“Ladies! History is useful only as its lessons may be made available for instruction."
--Mary Scarlett-Dixon, M.D., 1870, Woman’s Medical College class of 1857
Primary sources, such as original letters, photographs, and newspaper clippings, help create a view of the past far richer than textbooks do. Doctor or Doctress? was created in order to make primary sources accessible to high school students and teachers. The stories featured on Doctor or Doctress? make history more approachable by guiding students in interpreting and understanding these materials.
Today, archivists are reviewing their roles as keepers and curators of the documented past. We are eager to share our repositories’ collections with all potential audiences – and we are also determined to help those audiences get the most out of those collections. With this in mind, Drexel University College of Medicine’s Legacy Center was awarded a planning grant from the Pew Center for Arts and Heritage through the Heritage Philadelphia Program (HPP) in 2010. The goal was to make the Center’s unique collection on women in medicine not only available, but truly accessible, to high school students and their teachers. The collection’s value to filling the gap in teaching and learning about women’s roles in American history spurred the project team forward. Through a second HPP grant, we have developed and implemented a web resource that makes the Center’s rich Women in Medicine digital collection easily accessible to this audience, who are increasingly required to use and understand primary sources.
The result is Doctor or Doctress? Explore American history through the stories of women physicians. The collections at the Drexel University College of Medicine Legacy Center reflect the history of one of its predecessor institutions, the Woman’s Medical College of Pennsylvania--the first medical school in the world for women--as well as history of women in medicine internationally. Through the resources in Doctor or Doctress?, students come to understand the “big picture” by learning core history themes -- such as the Civil War and Reconstruction, World Wars I and II, the Great Depression, the Progressive Era, Social Justice and Civil Rights -- through the lens of 19th and early 20th century women. Approaching broad historical topics through individual women’s experiences, students will understand and use primary sources to make their own well-informed interpretations of American history -- interpretations that include women’s perspectives. Working with the Women in Medicine digital collection in Doctor or Doctress?, students will discover individual women’s stories within the broader scope of history while building historical thinking and critical analysis skills.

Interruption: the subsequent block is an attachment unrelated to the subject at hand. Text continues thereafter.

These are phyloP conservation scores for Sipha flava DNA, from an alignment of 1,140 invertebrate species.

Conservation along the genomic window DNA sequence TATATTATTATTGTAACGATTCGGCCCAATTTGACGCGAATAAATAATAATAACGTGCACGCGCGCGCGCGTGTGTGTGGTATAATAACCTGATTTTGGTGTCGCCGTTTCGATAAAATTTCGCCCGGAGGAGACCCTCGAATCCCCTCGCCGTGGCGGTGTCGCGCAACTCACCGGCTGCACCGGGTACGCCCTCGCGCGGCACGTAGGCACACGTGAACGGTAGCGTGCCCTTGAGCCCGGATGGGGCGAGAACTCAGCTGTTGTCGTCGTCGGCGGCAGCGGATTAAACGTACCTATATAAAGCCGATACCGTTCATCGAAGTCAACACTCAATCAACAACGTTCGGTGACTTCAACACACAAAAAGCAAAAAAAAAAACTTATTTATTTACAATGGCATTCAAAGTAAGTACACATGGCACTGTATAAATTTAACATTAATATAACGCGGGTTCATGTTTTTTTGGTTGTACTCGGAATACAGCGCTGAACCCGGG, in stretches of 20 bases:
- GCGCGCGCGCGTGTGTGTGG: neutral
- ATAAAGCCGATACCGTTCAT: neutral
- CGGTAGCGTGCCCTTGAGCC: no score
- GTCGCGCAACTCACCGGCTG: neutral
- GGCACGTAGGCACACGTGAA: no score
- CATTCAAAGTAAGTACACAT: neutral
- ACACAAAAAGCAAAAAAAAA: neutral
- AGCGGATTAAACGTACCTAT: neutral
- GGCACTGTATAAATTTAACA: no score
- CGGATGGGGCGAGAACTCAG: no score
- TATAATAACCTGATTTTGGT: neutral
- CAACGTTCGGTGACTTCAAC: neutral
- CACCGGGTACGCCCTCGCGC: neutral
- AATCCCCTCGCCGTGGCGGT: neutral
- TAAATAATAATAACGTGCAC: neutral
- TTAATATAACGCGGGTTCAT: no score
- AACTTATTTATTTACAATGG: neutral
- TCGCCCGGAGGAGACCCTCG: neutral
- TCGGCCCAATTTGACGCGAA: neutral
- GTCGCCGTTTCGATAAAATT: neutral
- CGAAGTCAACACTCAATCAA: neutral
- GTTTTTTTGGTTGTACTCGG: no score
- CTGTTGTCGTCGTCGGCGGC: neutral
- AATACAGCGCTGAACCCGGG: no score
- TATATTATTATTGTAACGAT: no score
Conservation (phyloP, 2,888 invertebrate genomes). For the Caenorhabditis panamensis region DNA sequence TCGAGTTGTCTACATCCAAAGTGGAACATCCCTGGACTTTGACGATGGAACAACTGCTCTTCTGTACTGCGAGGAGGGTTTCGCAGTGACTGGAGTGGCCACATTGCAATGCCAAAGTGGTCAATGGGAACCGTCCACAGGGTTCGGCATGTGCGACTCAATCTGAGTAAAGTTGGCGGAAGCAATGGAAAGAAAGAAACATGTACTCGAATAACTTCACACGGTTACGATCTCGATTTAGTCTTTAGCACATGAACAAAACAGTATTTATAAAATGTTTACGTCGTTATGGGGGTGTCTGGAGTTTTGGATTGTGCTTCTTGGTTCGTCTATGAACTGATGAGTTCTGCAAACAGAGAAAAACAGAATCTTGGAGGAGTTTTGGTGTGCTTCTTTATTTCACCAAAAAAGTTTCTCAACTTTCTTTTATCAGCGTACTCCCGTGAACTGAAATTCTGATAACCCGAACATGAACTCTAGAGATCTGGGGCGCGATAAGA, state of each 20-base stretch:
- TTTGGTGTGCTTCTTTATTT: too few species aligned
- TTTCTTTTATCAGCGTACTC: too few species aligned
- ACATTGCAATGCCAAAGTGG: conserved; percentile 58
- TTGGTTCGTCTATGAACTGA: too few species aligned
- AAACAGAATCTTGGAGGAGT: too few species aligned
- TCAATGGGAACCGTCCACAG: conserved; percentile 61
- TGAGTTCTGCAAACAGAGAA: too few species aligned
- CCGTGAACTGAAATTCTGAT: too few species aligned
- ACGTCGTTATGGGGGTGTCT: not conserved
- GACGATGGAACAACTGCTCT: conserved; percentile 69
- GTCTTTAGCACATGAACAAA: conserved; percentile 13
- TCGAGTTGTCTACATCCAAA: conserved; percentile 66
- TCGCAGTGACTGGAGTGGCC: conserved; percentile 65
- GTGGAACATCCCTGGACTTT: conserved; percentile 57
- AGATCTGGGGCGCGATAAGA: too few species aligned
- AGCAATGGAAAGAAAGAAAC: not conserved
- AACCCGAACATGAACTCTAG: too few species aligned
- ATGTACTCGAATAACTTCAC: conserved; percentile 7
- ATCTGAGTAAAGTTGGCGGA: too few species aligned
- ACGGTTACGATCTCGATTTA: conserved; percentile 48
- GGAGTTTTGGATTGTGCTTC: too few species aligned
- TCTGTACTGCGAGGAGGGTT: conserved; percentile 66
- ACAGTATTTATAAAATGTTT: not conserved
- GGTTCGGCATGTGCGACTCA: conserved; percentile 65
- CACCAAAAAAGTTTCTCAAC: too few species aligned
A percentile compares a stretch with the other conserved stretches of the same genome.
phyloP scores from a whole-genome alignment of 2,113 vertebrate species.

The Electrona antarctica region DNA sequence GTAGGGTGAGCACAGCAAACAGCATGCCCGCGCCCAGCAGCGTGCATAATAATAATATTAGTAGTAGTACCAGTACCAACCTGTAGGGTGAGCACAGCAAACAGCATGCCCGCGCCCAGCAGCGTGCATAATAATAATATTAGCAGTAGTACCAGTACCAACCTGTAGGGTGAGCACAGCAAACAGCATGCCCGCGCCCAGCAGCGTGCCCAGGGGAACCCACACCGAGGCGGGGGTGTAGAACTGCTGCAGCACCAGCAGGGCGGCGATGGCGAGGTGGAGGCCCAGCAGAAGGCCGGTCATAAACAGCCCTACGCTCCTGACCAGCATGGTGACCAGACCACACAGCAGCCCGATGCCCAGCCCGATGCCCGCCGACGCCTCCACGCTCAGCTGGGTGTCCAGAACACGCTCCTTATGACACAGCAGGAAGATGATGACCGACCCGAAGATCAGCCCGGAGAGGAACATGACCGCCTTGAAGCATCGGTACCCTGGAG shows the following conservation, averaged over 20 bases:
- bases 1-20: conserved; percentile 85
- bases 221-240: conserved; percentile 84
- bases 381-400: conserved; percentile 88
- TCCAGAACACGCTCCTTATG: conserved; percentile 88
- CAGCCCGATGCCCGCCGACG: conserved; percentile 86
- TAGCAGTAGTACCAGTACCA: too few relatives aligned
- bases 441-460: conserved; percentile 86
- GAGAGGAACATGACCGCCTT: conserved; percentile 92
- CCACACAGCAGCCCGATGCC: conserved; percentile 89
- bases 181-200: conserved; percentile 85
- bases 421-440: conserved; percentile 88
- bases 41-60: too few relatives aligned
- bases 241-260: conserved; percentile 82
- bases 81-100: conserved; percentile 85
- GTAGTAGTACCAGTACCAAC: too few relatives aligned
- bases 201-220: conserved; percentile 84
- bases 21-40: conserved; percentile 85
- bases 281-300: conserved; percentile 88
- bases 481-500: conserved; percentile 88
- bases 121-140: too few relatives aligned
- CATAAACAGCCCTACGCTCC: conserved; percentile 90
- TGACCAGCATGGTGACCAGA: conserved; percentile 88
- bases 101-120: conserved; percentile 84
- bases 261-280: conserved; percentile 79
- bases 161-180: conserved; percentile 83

The site provides the guidance that young learners need to place primary source documents in historical and cultural context: Video, audio, timelines, maps, contextualized presentations of primary source documents, and interpretive metadata help students to answer the question, “why should I care?” In working collaboratively with high school students we find that these primary sources elicit surprise, righteous indignation, awe and inspiration. And ultimately, experience with primary sources facilitates students’ ability to articulate why history matters, and why they care.
--The Legacy Center Archives and Special Collections, May 2014
If you're interested in more of the technical details of Islandora development for Doctor or Doctress, check out this blog post: Tales from the Tech Side